The Barnes & Noble Review
When traveling abroad, Americans often take with them a false sense of safety and exclusion from entanglement in the world's ugly battles. This willful naivete has vanished since Sept. 11th, 2001, and our own vulnerability has, of course, been made all too clear. But in August of 2000, many of us were woefully unaware of the powder keg that threatened the region of Central Asia that includes Afghanistan, Kyrgystan, Uzbekistan, and Tajikistan and would eventually explode in our own backyard. This ignorance would play an essential role in the fate of a group of young, thrill-seeking American athletes, drawn to the region for its spectacular landscape of Alpine cliffs.
In August 2000, four American climbers were taken captive in the Pamir-Alai mountain range in Kyrgystan by a group of Islamic jihadists with links to Osama bin Laden's Al-Qaeda terrorist network. The IMU -- the Islamic Movement of Uzbekistan -- has as its goal the overthrow of existing governments, formed upon the dissolution of the Soviet Union, and the creation of an Islamic fundamentalist state. (The Kyrgys government believes their primary goal is to facilitate a drug trafficking route between Afghanistan and Tajikistan.) With all the staccato urgency of machine-gun fire, Over the Edge by Greg Childs recounts the ordeal of these four Americans who faced starvation, exhaustion -- even gunfire from the Kyrgys military, who may or may not have known the rebel kidnappers.
Held at gunpoint, the climbers would endure six hellish days and nights of a trek across the desolate terrain of the Kyrgys state before escaping by pushing one of their captors over a cliff. The passages detailing their decision to take another life to save their own and the dramatic, emotional turmoil that would follow are among the book's most riveting and scathingly frank. However, subsequent controversy over their actions and the veracity of their story itself would place them in the crosshairs of a second ordeal -- this time within the media -- as they were forced to defend themselves against the accusations of disbelieving investigative reporters and the Kyrgys government.
It is a complex roadmap of ethnic aggressions, border conflicts, and religious hostilities further complicated by the addition of heroin and the lucrative drug trade, but Childs provides a clear overview and a history that, alone, is worthwhile reading.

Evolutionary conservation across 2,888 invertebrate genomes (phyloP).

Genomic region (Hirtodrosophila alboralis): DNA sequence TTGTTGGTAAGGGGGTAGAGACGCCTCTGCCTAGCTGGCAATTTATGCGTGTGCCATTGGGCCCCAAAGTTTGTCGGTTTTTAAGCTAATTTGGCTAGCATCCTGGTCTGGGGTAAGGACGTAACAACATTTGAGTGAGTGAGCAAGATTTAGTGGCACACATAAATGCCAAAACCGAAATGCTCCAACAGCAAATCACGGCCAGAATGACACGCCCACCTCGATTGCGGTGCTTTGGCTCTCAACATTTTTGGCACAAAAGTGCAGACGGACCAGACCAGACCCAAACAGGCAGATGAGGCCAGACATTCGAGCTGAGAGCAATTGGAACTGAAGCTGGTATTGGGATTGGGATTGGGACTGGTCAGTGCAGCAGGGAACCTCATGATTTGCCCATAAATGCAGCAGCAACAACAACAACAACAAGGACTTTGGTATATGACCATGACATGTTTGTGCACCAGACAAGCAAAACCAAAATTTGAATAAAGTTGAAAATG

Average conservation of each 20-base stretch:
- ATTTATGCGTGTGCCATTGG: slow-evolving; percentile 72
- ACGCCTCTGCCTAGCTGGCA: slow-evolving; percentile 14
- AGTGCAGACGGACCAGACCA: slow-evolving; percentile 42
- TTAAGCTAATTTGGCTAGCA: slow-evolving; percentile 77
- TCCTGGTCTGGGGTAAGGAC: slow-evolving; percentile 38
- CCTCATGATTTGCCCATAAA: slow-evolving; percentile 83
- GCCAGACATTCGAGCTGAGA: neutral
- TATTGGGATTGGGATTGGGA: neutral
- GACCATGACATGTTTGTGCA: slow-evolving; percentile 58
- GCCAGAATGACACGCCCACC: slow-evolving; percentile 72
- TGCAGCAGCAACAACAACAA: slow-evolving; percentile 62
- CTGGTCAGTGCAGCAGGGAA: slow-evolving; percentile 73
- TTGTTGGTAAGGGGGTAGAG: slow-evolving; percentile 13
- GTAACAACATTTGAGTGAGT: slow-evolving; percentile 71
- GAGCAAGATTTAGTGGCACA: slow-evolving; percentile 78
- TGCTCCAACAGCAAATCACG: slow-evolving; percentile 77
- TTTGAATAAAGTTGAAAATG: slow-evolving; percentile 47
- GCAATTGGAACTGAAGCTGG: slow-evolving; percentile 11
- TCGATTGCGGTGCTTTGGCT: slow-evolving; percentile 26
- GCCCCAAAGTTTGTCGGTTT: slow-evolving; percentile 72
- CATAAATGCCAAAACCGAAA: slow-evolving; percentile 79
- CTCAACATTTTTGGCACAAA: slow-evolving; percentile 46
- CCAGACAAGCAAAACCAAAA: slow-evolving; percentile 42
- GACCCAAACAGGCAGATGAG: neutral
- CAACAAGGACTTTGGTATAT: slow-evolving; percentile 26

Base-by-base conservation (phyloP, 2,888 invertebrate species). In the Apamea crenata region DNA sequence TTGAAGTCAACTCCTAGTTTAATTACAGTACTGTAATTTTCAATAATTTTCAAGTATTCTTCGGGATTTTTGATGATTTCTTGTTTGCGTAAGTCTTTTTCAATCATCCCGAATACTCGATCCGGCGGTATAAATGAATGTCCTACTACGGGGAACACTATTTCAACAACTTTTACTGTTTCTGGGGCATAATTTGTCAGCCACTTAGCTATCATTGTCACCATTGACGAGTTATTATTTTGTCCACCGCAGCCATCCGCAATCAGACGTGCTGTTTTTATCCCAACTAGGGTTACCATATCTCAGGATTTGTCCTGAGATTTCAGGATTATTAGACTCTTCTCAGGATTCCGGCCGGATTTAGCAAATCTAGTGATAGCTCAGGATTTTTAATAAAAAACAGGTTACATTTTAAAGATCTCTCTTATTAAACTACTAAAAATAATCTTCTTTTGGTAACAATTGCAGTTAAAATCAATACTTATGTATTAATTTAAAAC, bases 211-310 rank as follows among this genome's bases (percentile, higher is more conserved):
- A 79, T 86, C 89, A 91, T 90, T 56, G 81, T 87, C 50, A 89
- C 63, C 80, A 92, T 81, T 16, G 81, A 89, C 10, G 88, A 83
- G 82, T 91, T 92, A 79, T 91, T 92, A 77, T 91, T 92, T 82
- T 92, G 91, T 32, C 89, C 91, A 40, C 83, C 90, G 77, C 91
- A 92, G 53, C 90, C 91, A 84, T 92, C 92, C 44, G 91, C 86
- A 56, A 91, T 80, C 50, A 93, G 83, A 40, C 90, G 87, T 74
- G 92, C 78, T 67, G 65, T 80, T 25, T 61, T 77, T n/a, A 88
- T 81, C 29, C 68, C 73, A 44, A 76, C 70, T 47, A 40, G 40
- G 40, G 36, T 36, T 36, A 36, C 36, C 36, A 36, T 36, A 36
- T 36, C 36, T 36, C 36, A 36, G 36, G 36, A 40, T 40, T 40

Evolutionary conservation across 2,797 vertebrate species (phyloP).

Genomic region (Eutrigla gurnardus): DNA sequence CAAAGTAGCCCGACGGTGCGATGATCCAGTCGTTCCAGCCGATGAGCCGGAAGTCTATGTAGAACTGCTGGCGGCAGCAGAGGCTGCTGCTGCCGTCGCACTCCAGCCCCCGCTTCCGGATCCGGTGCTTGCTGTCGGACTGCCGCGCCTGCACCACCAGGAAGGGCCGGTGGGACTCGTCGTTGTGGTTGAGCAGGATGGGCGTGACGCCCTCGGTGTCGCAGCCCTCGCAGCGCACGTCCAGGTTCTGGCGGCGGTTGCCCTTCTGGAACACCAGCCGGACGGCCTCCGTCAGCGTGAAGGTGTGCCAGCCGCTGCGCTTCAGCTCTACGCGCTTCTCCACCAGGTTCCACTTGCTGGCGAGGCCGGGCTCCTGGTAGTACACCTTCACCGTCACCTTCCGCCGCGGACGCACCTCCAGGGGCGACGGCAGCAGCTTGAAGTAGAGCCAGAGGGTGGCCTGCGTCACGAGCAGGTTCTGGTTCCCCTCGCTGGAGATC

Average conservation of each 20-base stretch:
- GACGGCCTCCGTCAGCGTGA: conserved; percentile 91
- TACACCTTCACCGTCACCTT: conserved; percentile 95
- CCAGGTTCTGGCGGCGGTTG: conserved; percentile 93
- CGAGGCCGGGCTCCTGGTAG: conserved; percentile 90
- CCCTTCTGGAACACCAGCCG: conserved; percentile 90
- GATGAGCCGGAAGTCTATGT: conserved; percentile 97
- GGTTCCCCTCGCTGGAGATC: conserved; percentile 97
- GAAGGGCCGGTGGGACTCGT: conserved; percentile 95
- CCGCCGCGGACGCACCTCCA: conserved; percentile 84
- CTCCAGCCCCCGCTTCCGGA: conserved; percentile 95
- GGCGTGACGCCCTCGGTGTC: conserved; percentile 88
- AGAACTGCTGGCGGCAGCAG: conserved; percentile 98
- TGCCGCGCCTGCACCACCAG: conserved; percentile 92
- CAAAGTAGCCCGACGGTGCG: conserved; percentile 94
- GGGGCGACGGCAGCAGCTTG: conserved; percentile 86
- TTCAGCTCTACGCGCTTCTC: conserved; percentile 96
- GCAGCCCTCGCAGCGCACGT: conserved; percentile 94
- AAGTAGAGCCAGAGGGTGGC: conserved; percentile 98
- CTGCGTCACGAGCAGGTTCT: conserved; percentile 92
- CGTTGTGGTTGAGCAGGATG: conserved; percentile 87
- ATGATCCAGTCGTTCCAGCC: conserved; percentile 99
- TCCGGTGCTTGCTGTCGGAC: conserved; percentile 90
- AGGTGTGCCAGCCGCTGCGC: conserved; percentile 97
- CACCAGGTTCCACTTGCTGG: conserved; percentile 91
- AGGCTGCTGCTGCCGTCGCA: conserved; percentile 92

Childs doesn't overlook the climbers' own responsibility in the matter (He discusses how they placed themselves in harm's way and how their willful ignorance served to exacerbate an already volatile situation.) Nor does he avoid the role the American, Soviet, and Kyrgys governments played in promoting an inaccurate assessment of potential dangers. Perhaps one lesson to be gleaned from the American climbers' ordeal is that we cannot afford the luxury of ignorance. (Ann Kashickey)
Child has everything he needs for an Ian Fleming-type mountaineering drama: a great setting in the Pamir Alai region of Kyrgyzstan; a cast of quick-witted American mountaineers (three men and one woman); a backdrop of drug trafficking, political instability and economic free-for-all; Islamic mujahideen facing Uzbeki soldiers armed with na vet or Kalashnikovs, or both. Unfortunately, Child (Postcards from the Ledge) left his talent for dialogue, description and sense of timing back at the magazine writer's base camp at 4,000 words. The climbers were kidnapped and held for six days in August 2000, pawns of Muslim extremists on the border between Uzbekistan, Tajikistan and Kyrgyzstan. Despite full access to the climbers after their escape and rescue, and despite background knowledge from his own climbs in the region, Child's story is flat. The dialogue is wooden, and Child tends to overexplain his characters' motivations and psychic states. Though he details some thrilling scenes, the psychological drama fizzles, and the momentum is slowed by Child's narrative about his own connection to the story (which began as an assignment for Climbing magazine). Even the obvious current relevance of kidnapping, Islamic politics and narco-trafficking in these mountains doesn't quite compensate for storytelling problems and being just one more John Krakauer-style mountaineering adventure doesn't help, either. (Apr.) Copyright 2002 Cahners Business Information.
Read an Excerpt
1. FIRST CONTACT Copyright 2002 by Greg Child
Kara Su valley, Kyrgyzstan August 12, 2000
The first shot hits the wall at 6:15 a.m.
Its echo fills the air as sunlight pours through the gaps in a jagged ridgeline of the Pamir-Alai Mountains of Kyrgyzstan and brightens the deep canyon of the Kara Su River.
Deep in sleep, bunked one thousand feet off the ground on the side of a cliff in two portable cliff tents, called portaledges, the four climbers wake instantly at the ping of lead hitting granite somewhere on the wall beside them. Instinct tells them that it’s the sound of a stone falling down the cliff, or the clunk of a boulder being pushed along in the roaring, glacier-fed river below, but when the second bullet strikes thirty feet below them, and the rifle report that follows it echoes through the gorge, they all sit bolt upright.
“What the hell was that?” Jason “Singer” Smith shouts the question as he dons his climbing helmet to protect his head from rockfall.